Using the Potent Policy Platform of the WHO Contextual Definition of Disability to Affirm the Power of Design
Valerie FLETCHER, Executive Director, Institute for Human Centered Design
The World Health Organization’s (WHO) International Classification of Function, Disability, and Health (ICF) of 2001 is the current gold standard for framing disability globally. It starts with the foundational premise that impairment is a universal human condition if one lives a typical lifespan. It asserts that functional limitation is dynamic and must be understood in terms of participation in social roles. And environmental factors, including physical and social contexts, are needed to identify the barriers and facilitators that determine functional ability. Designing is a social art and creates the human context inclusive of physical, information, communication, policy, service, and attitudinal environments. It’s mutable. We can design facilitating contexts that minimize limitations and allow everyone to live self-directed lives.
From the start, the WHO ICF endorsed Inclusive Design as the most promising framework for realizing a positive impact.
Fletcher will share examples of the Institute for Human Centered Design’s (IHCD) practice with particular attention to policy development at the project, institutional, public agency, and governmental levels. Practice examples will include public transit, multi-family housing, museums, public parks, municipalities.
She will also provide examples of IHCD’s contextual inquiry research method of direct “User/Expert” engagement to evaluate existing physical, digital and service environments for what works and what fails in order to generate data to inform designing solutions. She will pay particular attention to the high prevalence conditions that are seldom captured in the standards and codes: difficulty walking but not using wheelchairs, legal blindness with low vision, hearing loss, and the spectrum of conditions impacting brain function. A critical role of inclusive design is to anticipate the ordinariness of those conditions and design in solutions beyond a baseline of accessible design.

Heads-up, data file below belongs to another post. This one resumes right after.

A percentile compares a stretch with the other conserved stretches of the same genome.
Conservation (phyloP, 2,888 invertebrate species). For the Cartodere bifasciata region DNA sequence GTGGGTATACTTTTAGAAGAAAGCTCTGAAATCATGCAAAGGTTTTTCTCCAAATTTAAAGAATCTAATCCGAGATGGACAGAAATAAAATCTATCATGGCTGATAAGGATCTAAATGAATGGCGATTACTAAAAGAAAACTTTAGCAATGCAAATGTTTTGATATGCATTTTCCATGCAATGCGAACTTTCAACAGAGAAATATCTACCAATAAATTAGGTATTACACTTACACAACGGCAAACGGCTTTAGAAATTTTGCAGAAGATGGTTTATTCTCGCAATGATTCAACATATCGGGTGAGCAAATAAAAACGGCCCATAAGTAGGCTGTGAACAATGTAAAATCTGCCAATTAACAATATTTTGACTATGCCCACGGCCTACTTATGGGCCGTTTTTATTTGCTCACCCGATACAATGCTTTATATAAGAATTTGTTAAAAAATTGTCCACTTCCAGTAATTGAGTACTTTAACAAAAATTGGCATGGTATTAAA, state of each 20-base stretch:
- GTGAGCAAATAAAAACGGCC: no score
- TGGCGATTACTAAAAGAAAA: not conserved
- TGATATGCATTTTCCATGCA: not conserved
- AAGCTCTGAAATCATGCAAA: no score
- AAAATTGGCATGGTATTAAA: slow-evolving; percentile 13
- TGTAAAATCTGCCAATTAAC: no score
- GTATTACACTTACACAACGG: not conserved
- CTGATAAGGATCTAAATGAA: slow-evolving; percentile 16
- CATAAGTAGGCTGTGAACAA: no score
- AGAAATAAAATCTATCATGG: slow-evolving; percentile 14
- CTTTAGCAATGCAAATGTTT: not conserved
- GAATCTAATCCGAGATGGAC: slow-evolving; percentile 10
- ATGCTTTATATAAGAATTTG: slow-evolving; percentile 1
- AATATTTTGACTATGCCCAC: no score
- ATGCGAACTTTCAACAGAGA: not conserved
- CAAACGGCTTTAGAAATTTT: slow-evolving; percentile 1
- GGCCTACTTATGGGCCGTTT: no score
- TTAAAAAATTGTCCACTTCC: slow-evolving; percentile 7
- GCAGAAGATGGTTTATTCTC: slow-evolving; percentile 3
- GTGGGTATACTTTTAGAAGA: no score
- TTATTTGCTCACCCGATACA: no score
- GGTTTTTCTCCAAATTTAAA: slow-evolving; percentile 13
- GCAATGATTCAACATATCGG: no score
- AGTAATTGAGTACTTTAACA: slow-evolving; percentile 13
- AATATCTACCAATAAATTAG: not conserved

Fletcher has been Executive Director since 1998 of the Institute for Human Centered Design (IHCD), founded as Adaptive Environments. Fletcher writes, lectures and works internationally. She oversees consultation and design services to public and private entities in the US and globally. She created the IHCD User/Expert Lab which has over 500 people with lived experience of a physical, sensory or brain-based functional issues. Her research focus is generating data to inform designing on the rising prevalence of conditions that impact brain function inclusive of mental health, neurodiversity, learning disabilities, brain injury and cognitive limitations.
Fletcher’s career has been divided between design and social justice. Her social justice work in racism and public mental health centered on participatory engagement
She has been a Special Advisor to the UN Department of Economic and Social Affairs. She is the North American representative on the Board of the International Association for Universal Design (IAUD) in Japan. Fletcher has a master’s degree in ethics and public policy from Harvard University. The Boston Society of Architects awarded her the Women in Design award in 2005. She is a member of the Board of Trustees of the Boston Architectural College.